Kid Stuff #9
A Series About Childhood Memories
So Little Time...To Be
Murry Frymer with curly hair
...at his bar mitzvah
Memories of Morey (aka Murry)
& his checkered record as a kid
By MURRY FRYMER
I WAS NOT a very successful kid. Hell, why should I have been? I didn't have any kid role models. I did see Shirley Temple movies but she was tap-dancing with Bojangles while I was walking up and down Grace Street with a tree branch.
That tree branch was my "bus." Yeah, you heard right. I imagined that branch was a bus and I would walk up and down the street, pushing the branch on the ground ahead of me, stopping at an occasional house to let people on and let people off. I had a busy route.
It got so that the branch was my favorite thing. It was a bus in my mind. And, man, I loved the job of being a bus driver. So much authority! So much power! And I had the only bus route on Grace Street. I guess, thinking back, it was the best job I ever had and I have spent my adult life coming up short.
I was something of a loner as a kid, with the exception of Sidney, my best friend, who was young and very impressionable. He was younger, shorter and he had straight hair. I was older (by a year), taller (by an inch) and I had curly hair. My mother loved curly hair.
I told Sidney that I worked for the police and he was impressed. I told him that that was the reason I could not walk on the grass when I saw a sign that said: "Police keep off the grass."
Sidney and I used to go to the Saturday movie matinees at the Pylon Theater on College Street, armed with a half a dozen sandwiches each, made by our mothers, who worried we might starve over six hours of films. We spent all day at the Pylon watching various features, serials, short subjects, cartoons and whatnot.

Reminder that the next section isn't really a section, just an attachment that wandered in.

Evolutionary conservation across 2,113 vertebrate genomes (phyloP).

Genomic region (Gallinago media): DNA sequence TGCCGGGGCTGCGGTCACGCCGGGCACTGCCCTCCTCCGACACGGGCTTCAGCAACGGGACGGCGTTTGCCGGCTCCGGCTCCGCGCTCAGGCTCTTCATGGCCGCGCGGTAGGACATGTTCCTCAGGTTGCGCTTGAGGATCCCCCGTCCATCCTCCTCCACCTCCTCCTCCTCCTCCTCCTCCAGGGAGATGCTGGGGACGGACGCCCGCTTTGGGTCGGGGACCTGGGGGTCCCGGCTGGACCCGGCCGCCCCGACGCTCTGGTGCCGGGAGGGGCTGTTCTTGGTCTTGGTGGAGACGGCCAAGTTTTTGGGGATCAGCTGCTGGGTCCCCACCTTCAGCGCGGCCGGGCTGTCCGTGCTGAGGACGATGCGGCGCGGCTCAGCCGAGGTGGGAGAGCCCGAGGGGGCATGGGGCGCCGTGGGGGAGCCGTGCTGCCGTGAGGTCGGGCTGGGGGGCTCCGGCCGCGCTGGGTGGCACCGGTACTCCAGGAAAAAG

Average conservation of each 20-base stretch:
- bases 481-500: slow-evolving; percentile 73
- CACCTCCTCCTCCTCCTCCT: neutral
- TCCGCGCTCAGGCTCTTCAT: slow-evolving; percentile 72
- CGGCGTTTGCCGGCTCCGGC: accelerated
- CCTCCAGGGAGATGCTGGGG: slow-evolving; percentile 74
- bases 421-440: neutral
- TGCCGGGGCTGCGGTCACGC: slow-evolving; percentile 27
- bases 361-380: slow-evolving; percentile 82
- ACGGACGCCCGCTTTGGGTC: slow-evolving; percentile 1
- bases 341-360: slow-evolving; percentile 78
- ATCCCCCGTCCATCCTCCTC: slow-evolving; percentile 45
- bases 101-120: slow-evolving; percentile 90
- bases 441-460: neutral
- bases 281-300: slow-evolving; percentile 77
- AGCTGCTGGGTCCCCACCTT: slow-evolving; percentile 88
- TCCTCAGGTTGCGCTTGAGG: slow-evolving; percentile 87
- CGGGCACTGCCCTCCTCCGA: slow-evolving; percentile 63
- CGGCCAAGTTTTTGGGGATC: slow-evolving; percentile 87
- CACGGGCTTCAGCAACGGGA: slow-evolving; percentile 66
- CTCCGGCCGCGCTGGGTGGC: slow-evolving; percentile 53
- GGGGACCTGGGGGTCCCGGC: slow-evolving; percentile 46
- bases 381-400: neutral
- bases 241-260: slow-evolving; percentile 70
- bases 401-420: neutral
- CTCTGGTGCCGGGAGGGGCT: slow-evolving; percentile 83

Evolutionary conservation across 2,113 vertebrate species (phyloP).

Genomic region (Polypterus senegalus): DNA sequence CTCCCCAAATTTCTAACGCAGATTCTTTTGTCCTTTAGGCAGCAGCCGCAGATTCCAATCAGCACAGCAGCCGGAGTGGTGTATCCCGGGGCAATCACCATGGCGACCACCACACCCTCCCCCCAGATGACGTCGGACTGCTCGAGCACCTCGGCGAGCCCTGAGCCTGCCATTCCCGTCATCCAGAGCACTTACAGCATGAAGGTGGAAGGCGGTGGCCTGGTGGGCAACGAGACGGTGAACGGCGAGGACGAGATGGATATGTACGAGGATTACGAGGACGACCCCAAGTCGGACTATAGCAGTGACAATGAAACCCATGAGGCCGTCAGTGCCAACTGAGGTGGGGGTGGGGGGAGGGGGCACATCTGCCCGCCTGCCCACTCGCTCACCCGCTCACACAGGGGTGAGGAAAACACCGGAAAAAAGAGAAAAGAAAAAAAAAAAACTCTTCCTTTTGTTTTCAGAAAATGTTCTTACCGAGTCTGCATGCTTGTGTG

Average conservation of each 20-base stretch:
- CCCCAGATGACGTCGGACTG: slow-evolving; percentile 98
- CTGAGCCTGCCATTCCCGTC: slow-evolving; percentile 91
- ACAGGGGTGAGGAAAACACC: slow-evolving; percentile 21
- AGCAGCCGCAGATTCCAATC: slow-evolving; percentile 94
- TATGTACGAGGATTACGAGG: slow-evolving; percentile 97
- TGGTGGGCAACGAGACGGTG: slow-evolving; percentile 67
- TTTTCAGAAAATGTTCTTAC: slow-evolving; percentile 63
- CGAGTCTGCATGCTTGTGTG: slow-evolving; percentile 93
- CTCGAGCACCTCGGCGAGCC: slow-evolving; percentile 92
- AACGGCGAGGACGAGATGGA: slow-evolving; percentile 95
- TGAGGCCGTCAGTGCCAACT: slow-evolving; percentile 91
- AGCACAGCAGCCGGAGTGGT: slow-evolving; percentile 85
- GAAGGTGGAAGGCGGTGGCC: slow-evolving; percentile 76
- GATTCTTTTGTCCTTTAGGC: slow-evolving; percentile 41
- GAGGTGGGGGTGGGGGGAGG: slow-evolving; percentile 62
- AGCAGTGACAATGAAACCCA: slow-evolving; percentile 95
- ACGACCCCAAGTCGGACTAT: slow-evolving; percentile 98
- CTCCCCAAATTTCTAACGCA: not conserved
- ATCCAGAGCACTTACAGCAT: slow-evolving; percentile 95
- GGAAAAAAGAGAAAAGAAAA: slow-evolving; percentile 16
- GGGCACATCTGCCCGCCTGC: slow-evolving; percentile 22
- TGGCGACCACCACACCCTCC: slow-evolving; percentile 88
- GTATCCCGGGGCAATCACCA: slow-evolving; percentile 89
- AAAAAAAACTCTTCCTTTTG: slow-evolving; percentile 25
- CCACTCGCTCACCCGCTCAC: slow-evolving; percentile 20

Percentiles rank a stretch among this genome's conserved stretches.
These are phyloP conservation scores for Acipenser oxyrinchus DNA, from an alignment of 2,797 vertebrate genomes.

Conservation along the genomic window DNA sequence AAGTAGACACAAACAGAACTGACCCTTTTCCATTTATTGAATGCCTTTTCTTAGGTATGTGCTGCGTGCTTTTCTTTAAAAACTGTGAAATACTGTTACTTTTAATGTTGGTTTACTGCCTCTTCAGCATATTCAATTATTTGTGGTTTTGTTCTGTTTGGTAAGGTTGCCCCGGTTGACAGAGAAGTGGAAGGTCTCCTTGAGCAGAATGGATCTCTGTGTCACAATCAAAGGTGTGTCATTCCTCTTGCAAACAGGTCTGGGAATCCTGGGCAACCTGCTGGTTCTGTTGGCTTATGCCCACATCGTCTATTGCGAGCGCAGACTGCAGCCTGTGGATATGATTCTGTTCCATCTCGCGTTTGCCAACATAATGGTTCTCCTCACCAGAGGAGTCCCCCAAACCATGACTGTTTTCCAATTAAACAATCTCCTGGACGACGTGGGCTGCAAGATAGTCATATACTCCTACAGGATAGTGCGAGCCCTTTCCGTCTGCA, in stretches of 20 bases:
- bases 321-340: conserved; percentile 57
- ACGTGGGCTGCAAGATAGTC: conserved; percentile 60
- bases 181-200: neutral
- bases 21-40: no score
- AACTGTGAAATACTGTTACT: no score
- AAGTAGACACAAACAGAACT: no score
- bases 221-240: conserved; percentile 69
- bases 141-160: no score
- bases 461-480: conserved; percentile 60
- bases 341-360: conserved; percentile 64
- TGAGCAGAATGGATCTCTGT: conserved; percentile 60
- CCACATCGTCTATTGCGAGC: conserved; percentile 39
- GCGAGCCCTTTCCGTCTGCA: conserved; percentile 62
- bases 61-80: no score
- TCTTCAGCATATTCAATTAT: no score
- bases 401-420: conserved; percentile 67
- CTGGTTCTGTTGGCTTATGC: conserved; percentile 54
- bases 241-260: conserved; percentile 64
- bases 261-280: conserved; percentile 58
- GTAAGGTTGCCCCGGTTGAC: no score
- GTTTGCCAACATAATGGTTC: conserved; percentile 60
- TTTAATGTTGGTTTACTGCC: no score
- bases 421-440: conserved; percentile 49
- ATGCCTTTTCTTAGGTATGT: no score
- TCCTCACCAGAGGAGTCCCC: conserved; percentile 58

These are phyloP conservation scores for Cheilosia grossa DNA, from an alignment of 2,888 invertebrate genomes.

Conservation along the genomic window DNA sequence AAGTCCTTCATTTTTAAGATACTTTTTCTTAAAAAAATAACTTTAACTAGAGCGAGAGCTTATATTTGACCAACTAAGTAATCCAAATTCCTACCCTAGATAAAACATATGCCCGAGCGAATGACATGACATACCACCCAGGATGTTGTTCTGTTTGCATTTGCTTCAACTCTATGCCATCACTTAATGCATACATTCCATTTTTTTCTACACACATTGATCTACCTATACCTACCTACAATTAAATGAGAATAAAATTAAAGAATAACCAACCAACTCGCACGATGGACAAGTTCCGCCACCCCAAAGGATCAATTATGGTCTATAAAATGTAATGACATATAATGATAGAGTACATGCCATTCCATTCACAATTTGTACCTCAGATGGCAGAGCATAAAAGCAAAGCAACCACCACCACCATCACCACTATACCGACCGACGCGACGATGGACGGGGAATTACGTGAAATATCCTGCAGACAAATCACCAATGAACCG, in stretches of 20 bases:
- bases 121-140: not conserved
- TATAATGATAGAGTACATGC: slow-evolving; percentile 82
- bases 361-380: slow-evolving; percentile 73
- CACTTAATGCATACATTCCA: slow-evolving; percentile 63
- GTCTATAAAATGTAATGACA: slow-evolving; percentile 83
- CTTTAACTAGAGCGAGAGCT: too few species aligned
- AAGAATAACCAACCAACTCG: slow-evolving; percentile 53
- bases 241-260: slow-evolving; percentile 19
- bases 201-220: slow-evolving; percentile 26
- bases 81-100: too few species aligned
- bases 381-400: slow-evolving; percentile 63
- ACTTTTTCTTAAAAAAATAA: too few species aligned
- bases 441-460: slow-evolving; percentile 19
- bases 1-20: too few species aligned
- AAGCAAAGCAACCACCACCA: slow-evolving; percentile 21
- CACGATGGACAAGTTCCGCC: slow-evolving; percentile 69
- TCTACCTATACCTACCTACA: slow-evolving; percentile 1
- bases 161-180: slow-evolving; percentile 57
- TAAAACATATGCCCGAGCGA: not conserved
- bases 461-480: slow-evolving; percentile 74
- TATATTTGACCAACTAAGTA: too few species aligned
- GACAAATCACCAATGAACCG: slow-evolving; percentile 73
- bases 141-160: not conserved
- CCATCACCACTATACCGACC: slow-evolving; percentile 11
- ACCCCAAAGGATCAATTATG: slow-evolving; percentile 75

On the way home, I would always tell Sidney that the movie didn't really end the way he had seen it end in the theater that day. In fact, it had another episode or two. And then I would tell him what happened next. I think my plot developments were pretty good and I don't know why I didn't become a screenwriter or a producer. Well, I suppose because I didn't think anyone else was as gullible as Sidney.
I was a little man, not a kid. My parents were European immigrants who spoke Yiddish, not English. I learned English and interpreted for them. I went everywhere as their parent, directing them and informing them. So I didn't have time to be a kid.
I began my miserable record with women--well, girls--as a kid. I was in love with Carole Smith, who was the daughter of a tenant family in our house. Carole was older than I and very sophisticated. I think she was 10 when I was 7 or 8. She was really beautiful and she had social graces, whereas I was very klutzy and inept and had no graces at all. I would watch Carole all the time and I imagined I would marry her when I became a man. But then we moved away and I lost track of Carole. I don't think I ever told her I loved her and wanted to marry her. Yes, I was very unsuccessful with women from that time on.